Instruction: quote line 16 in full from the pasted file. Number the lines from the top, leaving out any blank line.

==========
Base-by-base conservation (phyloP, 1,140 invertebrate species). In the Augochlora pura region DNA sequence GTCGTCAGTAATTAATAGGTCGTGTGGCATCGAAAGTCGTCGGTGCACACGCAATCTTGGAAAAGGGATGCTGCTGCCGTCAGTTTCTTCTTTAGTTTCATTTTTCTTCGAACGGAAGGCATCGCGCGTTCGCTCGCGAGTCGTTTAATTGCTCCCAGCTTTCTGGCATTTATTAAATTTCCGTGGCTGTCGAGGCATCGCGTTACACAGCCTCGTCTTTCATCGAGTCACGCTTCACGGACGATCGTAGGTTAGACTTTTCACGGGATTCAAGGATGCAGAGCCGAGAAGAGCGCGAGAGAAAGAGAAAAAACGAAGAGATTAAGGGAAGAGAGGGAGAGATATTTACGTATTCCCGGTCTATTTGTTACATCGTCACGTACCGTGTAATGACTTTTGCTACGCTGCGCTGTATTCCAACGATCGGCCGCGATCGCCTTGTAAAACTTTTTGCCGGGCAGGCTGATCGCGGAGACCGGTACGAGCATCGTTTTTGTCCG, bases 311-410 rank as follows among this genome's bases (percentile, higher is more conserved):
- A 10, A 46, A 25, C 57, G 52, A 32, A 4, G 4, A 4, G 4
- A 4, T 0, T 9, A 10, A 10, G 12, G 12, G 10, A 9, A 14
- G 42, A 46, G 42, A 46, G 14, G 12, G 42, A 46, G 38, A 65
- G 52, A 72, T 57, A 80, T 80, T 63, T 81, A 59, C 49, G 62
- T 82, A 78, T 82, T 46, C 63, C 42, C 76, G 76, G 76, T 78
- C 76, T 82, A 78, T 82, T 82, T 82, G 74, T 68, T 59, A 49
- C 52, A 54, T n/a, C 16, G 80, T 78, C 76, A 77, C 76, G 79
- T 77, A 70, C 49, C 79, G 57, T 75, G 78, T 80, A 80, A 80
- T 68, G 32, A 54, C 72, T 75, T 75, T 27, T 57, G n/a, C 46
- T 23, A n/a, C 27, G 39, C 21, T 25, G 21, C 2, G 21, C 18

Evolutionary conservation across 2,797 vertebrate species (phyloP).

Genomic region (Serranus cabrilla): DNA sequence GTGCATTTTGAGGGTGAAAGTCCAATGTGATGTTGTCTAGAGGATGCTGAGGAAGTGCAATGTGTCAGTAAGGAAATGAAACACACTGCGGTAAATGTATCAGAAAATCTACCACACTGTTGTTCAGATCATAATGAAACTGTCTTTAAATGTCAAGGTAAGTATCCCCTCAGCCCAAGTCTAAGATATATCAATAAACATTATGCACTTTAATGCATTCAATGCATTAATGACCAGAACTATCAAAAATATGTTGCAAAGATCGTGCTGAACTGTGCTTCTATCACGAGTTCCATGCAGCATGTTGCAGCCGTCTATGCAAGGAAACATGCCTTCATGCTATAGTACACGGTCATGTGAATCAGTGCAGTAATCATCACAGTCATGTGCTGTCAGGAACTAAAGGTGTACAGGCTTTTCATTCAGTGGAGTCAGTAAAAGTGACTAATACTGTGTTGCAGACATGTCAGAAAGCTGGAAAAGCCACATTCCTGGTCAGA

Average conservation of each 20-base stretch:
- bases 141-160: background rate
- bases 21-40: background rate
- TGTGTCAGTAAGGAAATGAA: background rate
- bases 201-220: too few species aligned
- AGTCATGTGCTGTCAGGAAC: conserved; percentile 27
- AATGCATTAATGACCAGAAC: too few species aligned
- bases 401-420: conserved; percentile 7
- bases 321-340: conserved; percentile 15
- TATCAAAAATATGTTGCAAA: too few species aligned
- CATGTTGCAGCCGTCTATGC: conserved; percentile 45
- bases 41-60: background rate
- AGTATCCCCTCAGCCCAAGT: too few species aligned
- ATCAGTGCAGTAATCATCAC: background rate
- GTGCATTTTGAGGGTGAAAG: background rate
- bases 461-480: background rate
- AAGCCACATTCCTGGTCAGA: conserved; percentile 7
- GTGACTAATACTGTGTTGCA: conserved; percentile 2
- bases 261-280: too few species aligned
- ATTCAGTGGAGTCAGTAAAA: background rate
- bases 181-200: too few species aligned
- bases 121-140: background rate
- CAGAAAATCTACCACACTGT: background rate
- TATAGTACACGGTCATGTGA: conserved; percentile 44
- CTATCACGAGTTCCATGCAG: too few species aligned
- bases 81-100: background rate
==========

- bases 21-40: background rate